The Loire Valley has long been famed as the perfect day trip from Paris and is an essential stop for any traveler wishing to experience some of the country’s most beautiful architecture and natural landscapes, not to mention superb wines. With more than 300 chateaux, with 21 of them qualifying as ‘Grands Sites’, the Loire Valley is the perfect place to visit if you want to see an abundance of castles in France. Don’t miss…
Le Château d’Amboise
Amboise is a charming historic town on the eastern borders of the Touraine province, which symbolises for many a “douceur de vivre” and the Garden of France. Its château formerly served as the seat of the Court of Kings Charles VIII and Francis I. Numerous academics and artists stayed at Amboise at the kings’ invitation, most notably Leonardo da Vinci, who arrived in 1516, died three years later and was buried in SaintHubert’s Chapel beside the château, according to his wishes. This small chateau is not as ornate as the other chateaux’s, but its structure with beautiful interiors, beautiful lush gardens and stunning views of the Loire River. The combination of styles Gothic and Renaissance makes this place a remarkable visit, in addition to its surrounding.
Le Château d'Angers
Another Ville d’Art et d’Histoire, Angers is perfect for strolling around, with a maze of little streets and old wooden houses with pitched roofs, as well as charming manor houses with tuffeau stone facades. Its medieval château looms above the river, ringed by moats, bolstered by 2.5m-thick walls and crowne with 17 enormous round towers. There are three unmissable sites in the town itself: the Saint-Martin Collegiate church, the Galerie David d’Angers and the Musée des Beaux-Arts. Plus, of course, the Saint-Maurice cathedral, a local treasure that’s well worth climbing the 103 steps to see.
Le Château d'Azay-le-Rideau
Perched on an island on the River Indre, romantic Azay-le-Rideau was built during the reign of Francis I by a rich financier, Gilles Berthelot, who wanted his fabulous new home to combine the latest technical innovations from Italy with the elegance of French architecture. The château has striking turrets, delicate stonework and perfectly proportioned windows, casting beautiful reflections on the surface of the surrounding water. Perhaps its most memorable feature is the open loggia staircase with its carved salamanders and ermines, coats of arms of Francis I and Queen Claude.
Le Château de Blois
Historically home to seven kings and 10 queens of France, the Royal Château de Blois gives visitors the best overview of all the history of the Loire châteaux. Its four wings, each of a different architectural style, bear witness to the evolution of French architecture over the centuries. On entering the courtyard you are greeted by a magnificent Renaissance stairway commissioned by Francis I, and as you wander through the royal apartments in the Francis I wing, historical events and settings emerge from the mists of time: the assassination of the Duke of Guise, the ‘Studiolo’ and its secret panels, Catherine de' Medici’s room and many others.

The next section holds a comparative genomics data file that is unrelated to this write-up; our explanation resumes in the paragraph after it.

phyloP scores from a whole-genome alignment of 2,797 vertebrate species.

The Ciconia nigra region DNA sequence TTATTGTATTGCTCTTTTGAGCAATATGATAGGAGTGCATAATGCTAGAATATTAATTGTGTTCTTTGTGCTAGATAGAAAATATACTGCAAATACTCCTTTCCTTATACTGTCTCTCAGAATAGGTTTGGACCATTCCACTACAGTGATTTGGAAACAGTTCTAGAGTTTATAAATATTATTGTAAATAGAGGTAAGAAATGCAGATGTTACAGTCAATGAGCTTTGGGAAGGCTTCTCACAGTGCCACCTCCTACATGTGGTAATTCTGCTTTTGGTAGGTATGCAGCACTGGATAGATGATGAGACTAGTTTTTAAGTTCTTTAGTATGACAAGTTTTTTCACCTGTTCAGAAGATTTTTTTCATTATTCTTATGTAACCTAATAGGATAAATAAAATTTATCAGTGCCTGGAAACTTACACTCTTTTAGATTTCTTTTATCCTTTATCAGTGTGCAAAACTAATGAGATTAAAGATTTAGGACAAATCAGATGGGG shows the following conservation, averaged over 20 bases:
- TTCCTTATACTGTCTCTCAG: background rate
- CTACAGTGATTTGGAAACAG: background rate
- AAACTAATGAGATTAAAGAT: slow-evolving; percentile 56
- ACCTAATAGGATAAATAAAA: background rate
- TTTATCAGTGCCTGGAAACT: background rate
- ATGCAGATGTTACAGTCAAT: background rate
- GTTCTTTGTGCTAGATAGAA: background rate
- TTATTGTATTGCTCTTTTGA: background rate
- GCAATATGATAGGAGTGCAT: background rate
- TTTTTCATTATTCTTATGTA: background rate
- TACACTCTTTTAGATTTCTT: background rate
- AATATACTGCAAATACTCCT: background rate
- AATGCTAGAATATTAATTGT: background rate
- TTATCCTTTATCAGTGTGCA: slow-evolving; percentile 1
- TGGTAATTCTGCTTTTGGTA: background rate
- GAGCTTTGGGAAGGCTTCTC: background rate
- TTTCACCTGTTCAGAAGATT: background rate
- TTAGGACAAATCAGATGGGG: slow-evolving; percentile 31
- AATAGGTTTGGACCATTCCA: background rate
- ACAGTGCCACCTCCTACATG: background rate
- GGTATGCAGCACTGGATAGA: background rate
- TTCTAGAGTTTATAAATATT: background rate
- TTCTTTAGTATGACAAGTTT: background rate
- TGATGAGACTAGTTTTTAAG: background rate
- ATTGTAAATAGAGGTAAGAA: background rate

Le Château de Brissac
Brissac is France’s tallest château and the giant of the Loire Valley, with 204 sumptuously decorated rooms spread across seven floors. Highlights include the Grand Salon with family portraits of Duke of Brissac, the impressive dining table and the bedroom that King Louis XIII used during his visit in 1620. The château is also home to a 200-seat Belle-Époque theatre dedicated to opera, built at the end of the 19th century. In fine weather, stroll through the Anglo-Chinese garden and vineyard on the Brissac estate and, before leaving, meet in the château’s cellar to sample the local Rosé d’Anjou.
Le Château de Chambord
Arguably the Loire Valley’s most exceptional Renaissance masterpiece, this jaw-dropping château conceived by Francis I acts as a gateway to the whole area. The architect is unknown, but this particular project seems to have been inspired by sketches by the Italian master Leonardo da Vinci, particularly the famous double-helix staircase. The staircase ascends to terraces, from which you can enjoy an unobstructed view of the whole estate – which has the same footprint as Paris – across roofs, towers and chimneys. You can explore the estate on foot or by bike and enjoy the peace and quiet of nature in the 1,000 hectares of forest open to the public.
Le Château de Chenonceau
Another architectural masterpiece and royal residence, the Château de Chenonceau is a truly exceptional site by both design and history. It was managed and protected by women including Diane of Poitiers and Catherine de Medici, earning it the nickname of ‘Le Château des Dames’. The feminine touch is maintained today in beautiful flower arrangements in many of the rooms and, step by step, a guided tour of Chenonceau takes you through its history and its secrets. The château also boasts a collection of Masters’ paintings and an extraordinary set of Flemish tapestries. Outside, elegant gardens enhance the landscape – the Jardin Vert was designed by Bernard Palissy and the Italian maze is a fun distraction.The Orangerie is an on-site restaurant serving refined cuisine.
Le Château de Clos-Lucé
It was at Clos-Lucé, at the invitation of Francis I, that Leonardo da Vinci spent the last three years of his life, devoting his time to perfecting his inventions. Prolific and inspired, he worked as engineer, architect, even as entertainment coordinator, organising lavish festivities for the Court. At his residence just 300m from the château, he drew up plans for a model château for Francis I in Romorantin and designed the double-helix staircase for the Château de Chambord. Clos-Lucé is now a culture park where visitors can gain a better insight into the Italian master’s universe.